It would be hard for most of us to imagine a world where we got to go to town only once a year, and yet that was the way of things back when my Great Aunt Bertie Schumacher was a little girl. The Schumacher family moved from Minnesota to a place 8 miles from Lisbon, North Dakota, and the school house was 3 miles from where they lived. Bob and I, in our many evening walks have walked 8 miles at a time, but not in the winter, and since that walk takes us 2 hours, I can’t say that it would be feasible as a way to go to town for groceries, because then there is that walk back loaded down with groceries. Just the thought of 4 hours of walking in the winter cold is enough to make me cringe.
Nevertheless, the children needed to be in school, so Great Grandpa Carl Schumacher got up early every morning, to get the horses out and break a trail, then hook up to the sleigh for the 3 mile drive in to the school with his older children, Anna (my grandmother), Albert, and Mina. Aunt Bertie remarks in her journal, that she and Elsa were very glad that they could stay home with their mother. The sleigh was nothing like the more romantic New England cutters we all think about, but was rather a grain wagon box placed on two heavy runners pulled by their sturdiest horses because of all the deep snow the area got. Great Grandma Henriette would bring the older 3 children out to the wagon, and place bricks she had heated by their feet. Then she would wrap them in blankets that even covered their faces to protect them from the bitter cold. In all the time the children went to that school, they were there everyday, unless they were sick. It was by far the best attendance record in the school, and the Schumacher family lived the furthest away from the school. When Aunt Bertie went to school, a place she was not very fond of, she had to force herself to do what she needed to. It was at this time that she met the only teacher that would remain in her memory for the rest of her life. She was beautiful, and well dressed, but it was her graciousness and her love for children that made her the best teacher little Bertie would ever have.
Not long after Bertie started school, the family moved closer to Lisbon, and the school was only a mile away, and much to Bertie’s delight, it had an indoor bathroom. No more running outside to the outhouse in the middle of a freezing cold day and then running back inside in the cold again. Bertie felt like she was attending school in a palace, I’m sure. One day, when her mother had to drive the long distance into town on a very cold winter day, she decided to leave little 4 year old Elsa at the school with Bertie and their brother, Fred for the day. Elsa had never been away from her mother before, and they were very close, so she proceeded to cry. The older children could not console her, and finally a teacher came and took Elsa under her wing, calming her and allowing her and her siblings the peace of knowing that everything was going to be alright. Bertie recalls how it is funny that the memories that really stay in your memory are the ones where someone showed such love and kindness that the memory of it lingered on for years to come. What a lovely way to be remembered. That is something I think I should like to be remembered as. Loving and kind enough that the memory of my acts of kindness and love stay in the memories of those whose lives I might have touched.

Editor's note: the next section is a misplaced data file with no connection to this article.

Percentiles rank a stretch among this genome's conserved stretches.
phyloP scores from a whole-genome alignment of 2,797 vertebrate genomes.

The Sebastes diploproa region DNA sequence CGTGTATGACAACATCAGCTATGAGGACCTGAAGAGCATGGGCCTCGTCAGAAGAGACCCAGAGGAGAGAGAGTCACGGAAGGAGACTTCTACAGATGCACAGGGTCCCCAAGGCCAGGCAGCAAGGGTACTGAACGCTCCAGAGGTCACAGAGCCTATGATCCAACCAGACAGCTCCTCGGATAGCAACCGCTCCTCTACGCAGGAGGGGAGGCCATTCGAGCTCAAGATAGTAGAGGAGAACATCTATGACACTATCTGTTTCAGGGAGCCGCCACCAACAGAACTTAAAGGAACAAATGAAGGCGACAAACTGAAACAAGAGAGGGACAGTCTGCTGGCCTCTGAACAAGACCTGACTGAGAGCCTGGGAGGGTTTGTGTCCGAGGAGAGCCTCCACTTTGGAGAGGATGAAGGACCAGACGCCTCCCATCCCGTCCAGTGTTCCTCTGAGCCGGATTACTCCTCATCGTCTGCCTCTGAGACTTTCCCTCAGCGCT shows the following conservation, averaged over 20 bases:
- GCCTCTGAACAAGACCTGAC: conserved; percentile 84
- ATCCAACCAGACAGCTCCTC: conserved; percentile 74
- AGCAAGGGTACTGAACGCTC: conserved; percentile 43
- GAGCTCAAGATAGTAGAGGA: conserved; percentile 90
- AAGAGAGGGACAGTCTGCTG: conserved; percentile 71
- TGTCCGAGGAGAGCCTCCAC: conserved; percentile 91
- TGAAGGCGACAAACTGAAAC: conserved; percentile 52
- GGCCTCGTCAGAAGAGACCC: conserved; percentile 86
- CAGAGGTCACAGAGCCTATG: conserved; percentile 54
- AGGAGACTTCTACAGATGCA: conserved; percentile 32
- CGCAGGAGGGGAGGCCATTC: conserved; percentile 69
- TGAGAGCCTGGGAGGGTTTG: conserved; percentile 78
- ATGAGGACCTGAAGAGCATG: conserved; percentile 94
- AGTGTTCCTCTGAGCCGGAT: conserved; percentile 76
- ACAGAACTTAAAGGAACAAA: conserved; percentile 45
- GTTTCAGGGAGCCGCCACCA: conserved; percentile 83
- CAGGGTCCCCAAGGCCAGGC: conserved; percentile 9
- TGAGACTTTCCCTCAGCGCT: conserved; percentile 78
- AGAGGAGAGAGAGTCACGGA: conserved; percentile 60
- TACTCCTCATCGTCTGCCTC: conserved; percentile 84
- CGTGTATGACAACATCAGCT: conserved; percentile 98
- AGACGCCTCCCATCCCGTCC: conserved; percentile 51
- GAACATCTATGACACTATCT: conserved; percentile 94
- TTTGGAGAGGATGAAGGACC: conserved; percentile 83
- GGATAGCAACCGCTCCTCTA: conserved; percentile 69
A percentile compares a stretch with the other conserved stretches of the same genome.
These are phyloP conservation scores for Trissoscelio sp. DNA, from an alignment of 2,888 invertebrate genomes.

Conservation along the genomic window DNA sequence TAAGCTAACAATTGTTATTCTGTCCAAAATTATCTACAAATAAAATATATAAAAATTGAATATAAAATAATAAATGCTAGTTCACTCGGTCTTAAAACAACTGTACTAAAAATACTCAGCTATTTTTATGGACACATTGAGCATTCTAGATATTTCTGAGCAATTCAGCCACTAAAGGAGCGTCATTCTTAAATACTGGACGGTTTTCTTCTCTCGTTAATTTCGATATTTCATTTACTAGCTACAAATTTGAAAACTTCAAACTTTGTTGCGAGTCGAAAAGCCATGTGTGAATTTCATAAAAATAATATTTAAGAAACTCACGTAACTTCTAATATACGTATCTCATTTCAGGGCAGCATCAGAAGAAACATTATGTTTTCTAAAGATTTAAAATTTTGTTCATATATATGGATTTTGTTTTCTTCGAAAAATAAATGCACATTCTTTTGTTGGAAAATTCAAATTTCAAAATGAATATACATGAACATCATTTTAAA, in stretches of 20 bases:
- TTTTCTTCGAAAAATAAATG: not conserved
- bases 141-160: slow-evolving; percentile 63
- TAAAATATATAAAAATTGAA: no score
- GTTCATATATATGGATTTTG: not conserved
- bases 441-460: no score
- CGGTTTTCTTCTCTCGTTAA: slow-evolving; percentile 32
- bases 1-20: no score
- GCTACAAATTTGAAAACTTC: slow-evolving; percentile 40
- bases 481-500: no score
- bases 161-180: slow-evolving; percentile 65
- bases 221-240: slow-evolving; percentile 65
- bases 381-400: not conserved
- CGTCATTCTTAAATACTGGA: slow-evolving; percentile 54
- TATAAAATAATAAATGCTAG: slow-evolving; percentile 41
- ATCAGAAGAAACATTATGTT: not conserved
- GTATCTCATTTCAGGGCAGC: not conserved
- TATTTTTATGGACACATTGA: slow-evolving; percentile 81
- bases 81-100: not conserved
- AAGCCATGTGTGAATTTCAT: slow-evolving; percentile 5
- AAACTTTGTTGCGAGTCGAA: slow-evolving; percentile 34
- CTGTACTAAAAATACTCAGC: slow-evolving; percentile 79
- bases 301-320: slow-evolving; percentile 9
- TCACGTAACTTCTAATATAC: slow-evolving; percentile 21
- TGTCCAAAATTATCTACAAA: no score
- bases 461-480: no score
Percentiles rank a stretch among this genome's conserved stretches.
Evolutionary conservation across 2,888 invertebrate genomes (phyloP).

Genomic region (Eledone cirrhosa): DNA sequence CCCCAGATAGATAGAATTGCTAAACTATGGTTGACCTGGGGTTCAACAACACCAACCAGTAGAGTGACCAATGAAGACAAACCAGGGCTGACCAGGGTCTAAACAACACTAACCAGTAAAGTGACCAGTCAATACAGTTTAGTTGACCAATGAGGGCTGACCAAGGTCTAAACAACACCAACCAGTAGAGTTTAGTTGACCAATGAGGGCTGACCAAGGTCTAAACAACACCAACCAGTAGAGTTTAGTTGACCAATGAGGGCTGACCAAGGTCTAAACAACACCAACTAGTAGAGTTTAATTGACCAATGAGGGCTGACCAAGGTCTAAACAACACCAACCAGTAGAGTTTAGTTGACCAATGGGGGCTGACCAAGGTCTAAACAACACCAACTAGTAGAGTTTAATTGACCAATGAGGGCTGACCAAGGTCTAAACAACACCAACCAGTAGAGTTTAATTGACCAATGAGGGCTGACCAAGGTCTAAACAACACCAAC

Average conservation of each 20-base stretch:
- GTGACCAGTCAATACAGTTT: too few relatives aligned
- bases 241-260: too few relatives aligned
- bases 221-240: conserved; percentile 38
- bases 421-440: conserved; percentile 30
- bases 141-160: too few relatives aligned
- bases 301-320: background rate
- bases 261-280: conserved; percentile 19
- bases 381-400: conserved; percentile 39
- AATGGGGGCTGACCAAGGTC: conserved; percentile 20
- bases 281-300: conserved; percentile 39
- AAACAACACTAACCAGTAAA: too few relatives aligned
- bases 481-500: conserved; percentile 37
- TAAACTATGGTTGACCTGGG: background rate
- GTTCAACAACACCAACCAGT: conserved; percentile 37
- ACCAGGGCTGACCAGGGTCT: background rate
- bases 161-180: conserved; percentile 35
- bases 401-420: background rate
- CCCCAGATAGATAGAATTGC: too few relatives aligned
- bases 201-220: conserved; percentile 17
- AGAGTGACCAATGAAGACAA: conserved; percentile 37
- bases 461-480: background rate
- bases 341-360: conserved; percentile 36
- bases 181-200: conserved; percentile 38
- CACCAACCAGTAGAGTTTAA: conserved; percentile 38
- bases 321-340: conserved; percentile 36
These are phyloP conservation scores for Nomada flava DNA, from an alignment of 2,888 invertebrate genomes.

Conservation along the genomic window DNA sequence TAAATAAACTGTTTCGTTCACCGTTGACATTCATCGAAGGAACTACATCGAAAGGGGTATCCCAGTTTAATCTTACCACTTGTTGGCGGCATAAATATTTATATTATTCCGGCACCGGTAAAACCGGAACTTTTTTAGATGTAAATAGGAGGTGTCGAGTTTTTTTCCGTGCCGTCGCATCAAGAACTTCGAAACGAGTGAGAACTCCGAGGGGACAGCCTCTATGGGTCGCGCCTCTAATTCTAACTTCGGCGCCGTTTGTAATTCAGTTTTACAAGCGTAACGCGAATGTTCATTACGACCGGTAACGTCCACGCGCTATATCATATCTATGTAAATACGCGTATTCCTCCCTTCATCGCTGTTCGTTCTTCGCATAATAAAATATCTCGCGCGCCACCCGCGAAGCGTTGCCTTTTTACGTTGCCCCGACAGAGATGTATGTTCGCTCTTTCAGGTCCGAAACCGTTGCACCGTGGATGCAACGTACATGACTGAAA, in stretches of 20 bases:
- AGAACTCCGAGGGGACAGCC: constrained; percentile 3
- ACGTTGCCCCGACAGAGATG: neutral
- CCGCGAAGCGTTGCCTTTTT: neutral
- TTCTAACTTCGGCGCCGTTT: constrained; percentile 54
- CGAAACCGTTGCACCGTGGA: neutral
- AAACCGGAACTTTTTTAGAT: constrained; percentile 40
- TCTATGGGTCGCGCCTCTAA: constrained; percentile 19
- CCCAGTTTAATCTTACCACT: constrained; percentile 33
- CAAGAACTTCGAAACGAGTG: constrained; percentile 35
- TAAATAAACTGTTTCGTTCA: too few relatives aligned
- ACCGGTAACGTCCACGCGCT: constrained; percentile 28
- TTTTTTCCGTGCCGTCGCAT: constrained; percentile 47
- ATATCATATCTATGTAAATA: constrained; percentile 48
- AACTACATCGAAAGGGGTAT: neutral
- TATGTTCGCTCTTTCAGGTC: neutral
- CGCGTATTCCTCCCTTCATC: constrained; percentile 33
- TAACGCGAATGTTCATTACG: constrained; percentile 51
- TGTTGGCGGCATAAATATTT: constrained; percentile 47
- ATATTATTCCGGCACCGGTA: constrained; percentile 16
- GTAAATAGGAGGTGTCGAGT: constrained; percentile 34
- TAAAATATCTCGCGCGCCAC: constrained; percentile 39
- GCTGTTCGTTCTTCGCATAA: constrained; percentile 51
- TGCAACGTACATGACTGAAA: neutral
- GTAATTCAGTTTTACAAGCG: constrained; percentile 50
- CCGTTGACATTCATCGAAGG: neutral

I love the way that kids can be so inventive. They have some great ideas, and while they can’t always make their ideas into reality by themselves, with a little help, you will find that they will get it done. No one really knows who created the skate board, but it was designed by attaching wheels from a pair of skates to create a surfing effect. That way they could surf, even if the ocean waves weren’t cooperating. A good idea if you ask me.
Then there were the go carts. Made from things in the garage, they were usually wooden and used the wheels off of a tricycle or some such item. Of course, I would expect that the brakes took a little more figuring. I’m sure those first go carts ended in crashes more than they didn’t, and eventually someone found a way to make them stop. If they hadn’t, I think they would have stopped riding them after a while, since there is only so much crashing a person can take before they decide that this just isn’t worth the ride.
What I find very interesting, is the types of things the kids back in my parents’ day did when they wanted to create a new mode of transportation. It would appear to me that they were trying to make a sleigh, and they had no wheels…or snow, for that matter. I would imagine that it was a bumpy ride to say the least, but them these boys don’t seem to mind that thought much. I’m quite sure they were very proud of their new contraption. It also makes me think of the many kids these days, who have done their very best to hook their dog up to a wagon and have the dog pull them around. While that might work ok with a dog, I’m not so sure I would want to try it with a horse, but then, I don’t know that particular horse, and they surely did. It is quite possible that the horse knew the typical antics these boys pulled, and like any pet, who loves it’s master, the horse was gentle enough to go along with the new fangled vehicle that was hooked up to it.